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But /meaning

Forum > English only || Bottom

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But /meaning
Message from tatu posted on 03-06-2012 at 13:17:04 (D | E | F)
Hello,

I would like to ask you about grammar in this sentence:
"For three years, they all but starve as they struggled to survive"
I don't know whether there is "but" or not in this sentence. If yes, what does that mean please?
Thank you in advance

-------------------
Edited by lucile83 on 03-06-2012 14:05


Re: But /meaning from dolfine56, posted on 03-06-2012 at 14:21:51 (D | E)
Hello,

Ifound a translation for "all but":" quasiment"
all but adv : (almost completely) quasiment adv
You've all but polished off that cake.
Vous avez quasiment terminé le gâteau..
maybe one answer?



Re: But /meaning from notrepere, posted on 03-06-2012 at 15:39:29 (D | E)
Hello

Yes, "all but" means "almost completely". If you take "but" out, then the meaning would be quite different. The verb 'starve' should be in past tense.



Re: But /meaning from gerondif, posted on 03-06-2012 at 18:57:14 (D | E)
Hello,
1) "but" has a special meaning, "except" (but see below as meaning number 2 is much more appropriate)

Everybody but Paul agreed: everybody expect Paul agreed.

I can do nothing else but agree: I have no other solution except to agree.
I couldn't but agree: I had no other solution except to agree. I had no choice but to agree.

For three years, they all but starved as they struggled to survive.
For three years, they did nothing else except starve to death as they struggled to survive.

2) However, notrepère's and Dolphine's researches make sense, "almost" fits your sentence.

in the dictionary on line:
all but: adv (almost completely) "quasiment" in French

I should have read further down !!

Well,you know both meanings now !

Come to think of it, there can be a difference between "almost" and "nearly":

For three years, they almost starved as they struggled to survive.
For three years, they nearly starved as they struggled to survive.
Both would go here , I suppose.

Here is the difference that sometimes comes up:

I almost got the loto numbers right !! You regret not getting them right. You are sorry you failed.

I nearly killed him when I backed up into the garage! You are happy you didn't do it, You are happy you didn't kill him. You are happy you failed.




Re: But /meaning from violet91, posted on 03-06-2012 at 20:44:40 (D | E)

Hello,

Have you ever heard this by Marilyn Monroe ?

.....' I want to be kissed by you, nobody else but you !'




Re: But /meaning from notrepere, posted on 03-06-2012 at 21:16:45 (D | E)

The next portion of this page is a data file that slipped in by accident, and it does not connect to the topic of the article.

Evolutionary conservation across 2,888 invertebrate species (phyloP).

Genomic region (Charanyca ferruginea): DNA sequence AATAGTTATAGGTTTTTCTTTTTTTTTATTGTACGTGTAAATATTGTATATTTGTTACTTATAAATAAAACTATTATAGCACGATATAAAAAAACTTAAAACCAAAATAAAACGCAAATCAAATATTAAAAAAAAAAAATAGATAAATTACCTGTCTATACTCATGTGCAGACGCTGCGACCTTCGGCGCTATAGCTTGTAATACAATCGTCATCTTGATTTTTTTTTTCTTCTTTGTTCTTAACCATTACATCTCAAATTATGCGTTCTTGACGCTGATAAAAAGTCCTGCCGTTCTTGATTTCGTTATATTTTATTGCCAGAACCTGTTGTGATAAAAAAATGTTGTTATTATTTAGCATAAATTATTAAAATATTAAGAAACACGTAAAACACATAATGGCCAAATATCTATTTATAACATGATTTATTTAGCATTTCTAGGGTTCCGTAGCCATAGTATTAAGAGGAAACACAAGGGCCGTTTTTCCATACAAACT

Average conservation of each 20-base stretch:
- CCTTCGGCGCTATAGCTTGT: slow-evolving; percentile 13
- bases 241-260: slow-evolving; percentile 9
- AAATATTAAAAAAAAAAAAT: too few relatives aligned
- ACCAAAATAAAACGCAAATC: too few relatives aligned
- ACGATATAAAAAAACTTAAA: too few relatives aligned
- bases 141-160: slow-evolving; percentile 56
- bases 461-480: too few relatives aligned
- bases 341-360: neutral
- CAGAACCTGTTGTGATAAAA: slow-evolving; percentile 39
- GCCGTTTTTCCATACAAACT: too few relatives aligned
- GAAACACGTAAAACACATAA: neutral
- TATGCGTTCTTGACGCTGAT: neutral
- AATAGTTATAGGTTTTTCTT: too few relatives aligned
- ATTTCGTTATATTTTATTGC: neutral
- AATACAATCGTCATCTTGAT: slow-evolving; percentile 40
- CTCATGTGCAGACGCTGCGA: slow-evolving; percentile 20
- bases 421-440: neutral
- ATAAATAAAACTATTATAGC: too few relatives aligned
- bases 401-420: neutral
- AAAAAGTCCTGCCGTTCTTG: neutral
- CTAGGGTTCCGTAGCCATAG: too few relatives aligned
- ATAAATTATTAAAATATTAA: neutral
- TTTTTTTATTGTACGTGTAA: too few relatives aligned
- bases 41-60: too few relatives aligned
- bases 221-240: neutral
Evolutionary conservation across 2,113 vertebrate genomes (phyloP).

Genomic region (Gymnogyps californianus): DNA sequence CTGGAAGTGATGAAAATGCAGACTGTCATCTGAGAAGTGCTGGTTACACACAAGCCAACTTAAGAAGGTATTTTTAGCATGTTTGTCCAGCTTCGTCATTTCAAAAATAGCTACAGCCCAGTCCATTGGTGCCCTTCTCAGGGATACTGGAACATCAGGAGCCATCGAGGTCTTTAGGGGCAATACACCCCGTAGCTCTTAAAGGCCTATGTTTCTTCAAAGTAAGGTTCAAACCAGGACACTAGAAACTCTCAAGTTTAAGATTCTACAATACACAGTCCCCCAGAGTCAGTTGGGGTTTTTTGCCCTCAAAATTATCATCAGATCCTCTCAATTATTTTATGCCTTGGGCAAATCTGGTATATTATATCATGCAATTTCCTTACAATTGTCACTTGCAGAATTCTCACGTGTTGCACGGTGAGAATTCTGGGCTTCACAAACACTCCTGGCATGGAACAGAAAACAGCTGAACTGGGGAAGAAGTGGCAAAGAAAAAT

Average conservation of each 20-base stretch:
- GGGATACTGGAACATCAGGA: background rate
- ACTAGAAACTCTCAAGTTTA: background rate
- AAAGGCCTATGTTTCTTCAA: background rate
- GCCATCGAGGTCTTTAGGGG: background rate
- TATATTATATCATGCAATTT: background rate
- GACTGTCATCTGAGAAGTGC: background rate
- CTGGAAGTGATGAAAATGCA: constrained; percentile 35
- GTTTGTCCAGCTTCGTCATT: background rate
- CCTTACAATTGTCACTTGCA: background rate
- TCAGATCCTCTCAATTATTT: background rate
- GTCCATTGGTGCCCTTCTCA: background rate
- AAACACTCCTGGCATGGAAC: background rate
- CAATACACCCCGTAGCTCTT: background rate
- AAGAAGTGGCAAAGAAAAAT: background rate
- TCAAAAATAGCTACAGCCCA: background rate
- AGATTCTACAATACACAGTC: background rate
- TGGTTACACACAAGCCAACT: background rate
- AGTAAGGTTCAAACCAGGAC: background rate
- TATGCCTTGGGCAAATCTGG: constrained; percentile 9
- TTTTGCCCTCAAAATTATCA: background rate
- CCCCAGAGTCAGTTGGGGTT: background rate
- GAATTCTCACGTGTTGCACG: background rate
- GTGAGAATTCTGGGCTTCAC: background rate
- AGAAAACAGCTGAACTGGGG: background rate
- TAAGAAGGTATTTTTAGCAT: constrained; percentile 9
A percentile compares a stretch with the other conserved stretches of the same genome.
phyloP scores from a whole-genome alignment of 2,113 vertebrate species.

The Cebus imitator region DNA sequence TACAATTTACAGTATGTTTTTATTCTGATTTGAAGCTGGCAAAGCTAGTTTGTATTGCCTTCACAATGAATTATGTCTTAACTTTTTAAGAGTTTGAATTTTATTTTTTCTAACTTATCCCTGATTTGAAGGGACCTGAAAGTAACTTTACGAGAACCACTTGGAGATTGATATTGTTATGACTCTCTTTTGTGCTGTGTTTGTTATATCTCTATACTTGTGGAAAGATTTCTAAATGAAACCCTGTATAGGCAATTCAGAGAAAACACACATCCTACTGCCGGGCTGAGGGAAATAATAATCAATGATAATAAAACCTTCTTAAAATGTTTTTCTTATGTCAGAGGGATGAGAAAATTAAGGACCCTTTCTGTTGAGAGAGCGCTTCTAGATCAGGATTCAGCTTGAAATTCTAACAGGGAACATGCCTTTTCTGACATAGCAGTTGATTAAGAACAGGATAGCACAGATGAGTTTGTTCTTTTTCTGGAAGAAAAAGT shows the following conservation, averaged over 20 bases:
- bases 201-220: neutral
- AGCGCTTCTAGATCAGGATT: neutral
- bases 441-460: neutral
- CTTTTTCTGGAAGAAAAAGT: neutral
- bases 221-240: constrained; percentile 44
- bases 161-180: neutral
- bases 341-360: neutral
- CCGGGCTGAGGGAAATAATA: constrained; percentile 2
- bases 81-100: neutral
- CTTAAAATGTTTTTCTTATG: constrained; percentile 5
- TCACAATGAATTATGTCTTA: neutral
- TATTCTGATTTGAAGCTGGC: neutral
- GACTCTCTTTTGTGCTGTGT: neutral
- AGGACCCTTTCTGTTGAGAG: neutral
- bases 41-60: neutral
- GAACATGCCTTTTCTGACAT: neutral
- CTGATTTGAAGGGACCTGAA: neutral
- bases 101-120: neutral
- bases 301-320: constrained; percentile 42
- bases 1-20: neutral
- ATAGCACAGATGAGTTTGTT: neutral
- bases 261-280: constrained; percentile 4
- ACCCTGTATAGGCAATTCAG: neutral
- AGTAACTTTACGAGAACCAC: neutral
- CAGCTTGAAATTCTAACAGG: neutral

Hello

Shooboopdeeboo!

There are two meanings for "all but": 1) almost 2) all except. In this example, the meaning is the first. In Violet's example, it is the second. Here are some other examples to illustrate:
Mendel’s research was all but forgotten. (Mendel's research was almost forgotton.) (Macmillan)
Link

1 almost
The party was all but over when we arrived.
It was all but impossible to read his writing. (Oxford)
Link

2 everything or everyone except something/somebody
All but one of the plates were damaged. (Oxford)

So, in this case, the sentence could read: For three years, they almost starved ...
The other meaning would be: For three years, they all except starved... which of course doesn't make any sense.



Re: But /meaning from traviskidd, posted on 04-06-2012 at 12:34:37 (D | E)
Hello.

It is this sense of "but" (namely "except") that most directly translates the "que" in "ne ... que".

I'm sorry I can't share this milkshake with you; there isn't but one straw!
I'm sorry; I couldn't (help) but overhear your conversation.

In formal and literary language, "but" can be used without "not" (and hence means "only").

I could but watch helplessly as the love of my life waltzed into the sunset with her new beau.
Warriors are many; soldiers, alas, are but few.

The first sense of "all but" noted above more literally means "everything less than", including everything barely less than.

They all but starved. = They suffered every consequence of not eating that could be suffered except for starvation. What they suffered was so bad that the only way it could have been worse is if they had actually starved.

Of course the term is rarely used quite this literally, but I think the literal sense is useful even for more precisely understanding what it means figuratively.

See you.



Re: But /meaning from willy, posted on 04-06-2012 at 18:13:03 (D | E)
Hello!

"A poet could not but be gay in such a jocund company" (W.Wordsworth)




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